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VINE VOICEon 6 June 2002
It's easy for the evangelical-educated eye to see what those of young or narrow christian faith find offensive in Borg's accessible and readable book. Still, such views also miss the point in insightful humour like "Life of Brian" and social comment like "Brass Eye" (on British TV).
Borg tries to paint a word-picture of the real Jesus, asking what he personally taught and believed and what, based on his own sayings, lay at the heart of his ministry. The distinction is made between the pre-Easter Jesus - the flesh-and-blood man who taught by word and deed - and the post-Easter Christ, the focus of organisation of the new christian church. Borg asserts that Jesus' own view was of the need for compassion derived from a daily experience of the living God rather than legalistic purity derived from the rules of the religious status quo. He bravely asserts that Jesus was less concerned about what people believed than about how they allowed the rule of the Spirit and of compassion in their lives.
His careful, educated and well-supported analysis leads the tired christian to a new view of Jesus that can reinvigorate faith without demanding the legalistic focus of either liturgy or dogma. I'd recommend this book to anyone who has been involved in the christian church but grown weary of the limited scope of evangelicalism yet knows that God is and that the Hound of Heaven continues to pursue them. There are things to agree with, things to disagree with but the style is gentle and you, after all, are an adult who can make up your own mind...
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on 19 April 2002
This book is aimed at any Christian whose belief has grown stale. The author describes a radical new way of looking at Jesus which may appeal to anybody who is sincere in a desire to grow in Christ but feels hopelessly stuck with an unsatisfactory image of Jesus.
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on 27 November 1997
Borg's book develops a powerful intellectual claim about the nature of the historical Jesus. His arguments reveal a Jesus who speaks not of a promised hereafter but who instead develops a powerful, radical critique of his own culture. Borg recovers a Jesus whose message was not about himself ("I am the way and the light") and the end of the world but about the renewal of the world through faith in our common humanity. The book seems to me to offer modern agnostics, fed up with the religious right and its claims for a God who damns sinners and rewards the conservative faithful, a new vision free of the superstitions of 2000 years. Borg's vision allows for the complexities that the right rejects. No need to check your intellect at the door: Borg, a New Testament scholar at Oregon State and a member of the Jesus Seminar, challenges the reader to read-and to believe--with reason and passion. It's an excellent book aimed at a general readership. Borg's _Jesus: A New Vision_ incorporates many of the same arguments made here, and I hope that he plans an in-depth, scholarly treatment of these materials. I begin to wonder if every member of the Jesus Seminar was writing a book in the course of the discussions, given the torrent of recent tomes: Borg's is the clearest and most convincing voice to emerge yet.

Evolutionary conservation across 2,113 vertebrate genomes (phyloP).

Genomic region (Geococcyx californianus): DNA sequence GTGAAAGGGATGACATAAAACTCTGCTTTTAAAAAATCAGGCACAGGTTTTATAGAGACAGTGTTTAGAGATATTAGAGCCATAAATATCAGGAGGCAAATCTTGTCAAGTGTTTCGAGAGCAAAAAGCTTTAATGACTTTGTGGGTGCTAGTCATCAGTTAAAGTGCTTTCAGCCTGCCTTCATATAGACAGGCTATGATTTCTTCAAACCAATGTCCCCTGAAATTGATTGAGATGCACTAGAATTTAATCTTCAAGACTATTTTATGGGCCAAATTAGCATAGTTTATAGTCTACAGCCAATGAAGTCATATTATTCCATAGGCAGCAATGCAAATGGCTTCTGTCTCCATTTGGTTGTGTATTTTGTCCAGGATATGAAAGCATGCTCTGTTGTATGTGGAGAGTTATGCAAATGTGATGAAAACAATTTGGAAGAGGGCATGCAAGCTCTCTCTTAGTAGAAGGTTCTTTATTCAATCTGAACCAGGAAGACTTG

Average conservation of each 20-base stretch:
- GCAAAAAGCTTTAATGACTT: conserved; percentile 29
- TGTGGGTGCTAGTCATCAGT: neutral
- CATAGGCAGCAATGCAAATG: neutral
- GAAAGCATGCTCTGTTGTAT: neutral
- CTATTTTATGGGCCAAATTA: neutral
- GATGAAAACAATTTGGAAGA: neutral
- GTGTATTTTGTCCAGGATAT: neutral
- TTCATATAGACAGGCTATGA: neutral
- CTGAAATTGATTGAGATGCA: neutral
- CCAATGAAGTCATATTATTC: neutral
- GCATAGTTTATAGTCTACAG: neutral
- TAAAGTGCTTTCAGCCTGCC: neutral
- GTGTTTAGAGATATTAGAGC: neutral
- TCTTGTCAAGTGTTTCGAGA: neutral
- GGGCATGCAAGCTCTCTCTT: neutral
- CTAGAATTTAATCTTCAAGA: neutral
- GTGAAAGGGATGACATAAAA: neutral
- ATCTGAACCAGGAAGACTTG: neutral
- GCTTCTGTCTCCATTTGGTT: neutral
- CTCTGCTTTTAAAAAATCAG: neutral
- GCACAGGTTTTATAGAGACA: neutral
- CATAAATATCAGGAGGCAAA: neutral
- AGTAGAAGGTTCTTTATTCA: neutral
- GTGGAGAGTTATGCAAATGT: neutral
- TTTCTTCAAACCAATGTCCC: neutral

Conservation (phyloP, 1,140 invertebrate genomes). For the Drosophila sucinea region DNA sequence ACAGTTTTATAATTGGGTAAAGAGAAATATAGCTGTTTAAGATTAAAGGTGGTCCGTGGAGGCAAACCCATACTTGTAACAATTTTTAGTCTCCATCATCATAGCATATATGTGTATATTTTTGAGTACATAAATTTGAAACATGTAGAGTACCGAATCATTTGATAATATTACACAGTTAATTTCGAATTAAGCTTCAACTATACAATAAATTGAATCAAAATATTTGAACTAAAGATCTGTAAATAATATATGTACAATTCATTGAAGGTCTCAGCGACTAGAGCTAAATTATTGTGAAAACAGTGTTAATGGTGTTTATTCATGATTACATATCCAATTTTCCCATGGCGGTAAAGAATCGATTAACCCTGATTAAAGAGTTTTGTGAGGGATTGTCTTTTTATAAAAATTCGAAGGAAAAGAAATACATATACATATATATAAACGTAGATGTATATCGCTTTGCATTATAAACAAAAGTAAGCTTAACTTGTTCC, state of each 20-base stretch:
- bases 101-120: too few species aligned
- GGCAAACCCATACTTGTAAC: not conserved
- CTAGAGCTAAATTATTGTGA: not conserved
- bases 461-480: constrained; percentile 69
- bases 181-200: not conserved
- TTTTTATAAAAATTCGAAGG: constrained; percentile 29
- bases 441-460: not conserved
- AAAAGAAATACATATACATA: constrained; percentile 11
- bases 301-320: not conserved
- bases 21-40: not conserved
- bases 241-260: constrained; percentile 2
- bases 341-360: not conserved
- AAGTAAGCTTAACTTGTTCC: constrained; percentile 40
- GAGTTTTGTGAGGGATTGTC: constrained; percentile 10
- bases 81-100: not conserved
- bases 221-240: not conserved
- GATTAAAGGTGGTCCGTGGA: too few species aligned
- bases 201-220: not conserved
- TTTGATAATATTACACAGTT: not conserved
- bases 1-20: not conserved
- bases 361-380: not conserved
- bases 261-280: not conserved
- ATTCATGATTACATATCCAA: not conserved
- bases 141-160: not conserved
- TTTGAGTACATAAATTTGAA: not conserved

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on 2 August 2010
At 20 years old and a year into my theology degree, I was tired of two positions. For a good nine years I was conservative and evangelical in my views and attitudes. After 2-3 years' reflection I realised that this was not the perspective I agreed with or could in all honesty continue to hold.

However, study of the historical Jesus left me with little remaining passion; I believed in Jesus, but was not only now unsure what that meant, but I was also now stuck in a place where I was struggling to accept anything about Jesus that wasn't deemed to be historically accurate (not that we could ever even know for certain exactly what is or isn't).

Marcus Borg, who did his DPhil at the University of Oxford, rescued me from both positions and has brought me to a wonderful new place, where I have a perspective on Jesus that is both a belief I feel I can hold with intellectual integrity, yet simultaneously one that has given me a renewed passion for Jesus.

I don't agree with everything Borg says (but then again, such an experience with any author or book is rare),but I thoroughly enjoyed and benefited from this book and would strongly recommend it to anyone who is tired with the evangelical position, or left passionless by academic study of Jesus.
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on 28 January 1998
Marcus Borg has struck gold again. Few writers are able to handle such emotive subjects with such a clear and dispassionate eye. His arguements seem balanced and do not ask us to accept his 'authority' on matters that he hasn't lucidly laid out. I find that Borg is one of the few writers , when dealing with the subject of Jesus, that doesn't patronise his audience. I recently read one other author who is perhaps even better than this and that is Richard G. Patton. Patton, in his inspiring "The Autobiography of Jesus of Nazareth and the Missing Years", also presents us with a Jesus that is BELIEVABLE, whatever your outlook of faith. The more Pattons and Borgs there are out there, the more likely people are to seek truth for themselves, rather than have it morally foisted on them. Borg has touched the pulse of revelation and has laid it bare for all to read - AND it's a good read!
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on 9 March 1998